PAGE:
Not this past Saturday, but the one before that, I had the opportunity to participate in a crack climbing clinic in Joshua Tree hosted by my friend Erin Guinn. Bruises and scratches aside, I had a really amazing time learning about the very challenging world of crack. I absorbed a few key take-aways that I've decided to share with you.
First off, it's really freaking hard. Take everything you know about sport climbing and throw it out the window. Okay, that's a bit extreme. Most of what you know about sport/face climbing is not applicable to crack climbing. However, there are universal themes, such as balance and shifting weight, that will always help you become a better climber. Warning: Prepare to be humbled.
Second, if you think you are a clumsy climber NOW, just you wait. When sport climbing, I average about one knee-bump and/or one elbow-bump per session. I came up with a fool-proof formula to calculate exactly how many bruises you will walk away with after a crack-climbing session: Take your current number and multiply by gazillion. It's been 10 days since the clinic and I still have bruises. One bruise, in fact, has really overstayed it's welcome and has been slowly consuming my entire knee cap. Luckily, it seems most of my battle scars are ultimately very superficial and look at lot worse than they feel. Again, you've been warned.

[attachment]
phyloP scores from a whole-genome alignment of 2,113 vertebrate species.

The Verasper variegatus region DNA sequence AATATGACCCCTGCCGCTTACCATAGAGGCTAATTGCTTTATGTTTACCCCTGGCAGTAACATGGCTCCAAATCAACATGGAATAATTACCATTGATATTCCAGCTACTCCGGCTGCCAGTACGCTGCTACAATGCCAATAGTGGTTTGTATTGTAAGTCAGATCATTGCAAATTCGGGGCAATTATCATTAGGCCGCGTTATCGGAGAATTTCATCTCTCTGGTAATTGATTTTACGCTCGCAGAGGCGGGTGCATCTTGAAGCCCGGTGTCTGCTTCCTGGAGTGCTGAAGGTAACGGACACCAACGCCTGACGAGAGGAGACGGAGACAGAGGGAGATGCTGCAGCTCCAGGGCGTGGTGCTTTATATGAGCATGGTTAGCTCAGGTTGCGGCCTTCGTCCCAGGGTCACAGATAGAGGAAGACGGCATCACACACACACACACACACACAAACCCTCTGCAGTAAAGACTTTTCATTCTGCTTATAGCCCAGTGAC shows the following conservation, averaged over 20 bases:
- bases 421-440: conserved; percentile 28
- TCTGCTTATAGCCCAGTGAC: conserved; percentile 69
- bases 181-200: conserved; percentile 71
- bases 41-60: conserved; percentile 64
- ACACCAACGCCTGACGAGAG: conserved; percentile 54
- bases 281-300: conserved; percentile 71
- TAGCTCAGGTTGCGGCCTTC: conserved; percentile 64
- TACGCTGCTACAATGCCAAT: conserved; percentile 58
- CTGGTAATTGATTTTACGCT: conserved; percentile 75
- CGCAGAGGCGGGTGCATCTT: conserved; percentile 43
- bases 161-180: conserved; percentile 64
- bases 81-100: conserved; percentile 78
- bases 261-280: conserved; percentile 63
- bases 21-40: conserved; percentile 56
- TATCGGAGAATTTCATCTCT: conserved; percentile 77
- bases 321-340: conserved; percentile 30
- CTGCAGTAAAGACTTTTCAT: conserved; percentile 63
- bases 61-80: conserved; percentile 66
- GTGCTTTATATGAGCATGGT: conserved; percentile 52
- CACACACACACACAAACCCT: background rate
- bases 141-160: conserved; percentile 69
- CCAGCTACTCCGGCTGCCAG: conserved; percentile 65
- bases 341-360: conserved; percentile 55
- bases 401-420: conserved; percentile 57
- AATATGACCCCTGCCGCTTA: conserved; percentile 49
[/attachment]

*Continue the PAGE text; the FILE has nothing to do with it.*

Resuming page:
More than ever I'm noticing that grades don't mean jack. I could go on and on about you being a special snowflake and you don't need to judge your success by anyones standards except your own, yadda yadda yadda (clearly I spend too much time at work with my Jewish-stock-broker-bosses). I COULD go on about this, but I won't... I'll just tell you that I'm right and you should listen to me unquestionably. GRADES DON'T MEAN JACK. If you don't believe me, read Andrew Bisharat's take on bouldering grades (fascinating stuff, READ IT). As a side-note, grades also don't mean jack in 'grade' school. Grades will make you obsessive, and that shouldn't be what learning or climbing is about. After crack climbing in Joshua Tree, I'm even more convinced that grades hinder us more than they help us. A lot of crack climbing success comes from the width of the crack in proportion to the size of your hands and arms. A 5.9 might be easy for one person and f*cking impossible for the next. So, the moral of my third point, if I had to sum it up, is......um.... just do it.
And now, for some pictures of my crack climbing experience in Joshua Tree! The quality isn't great since they were stolen from my friend's Facebook page... but you get the idea.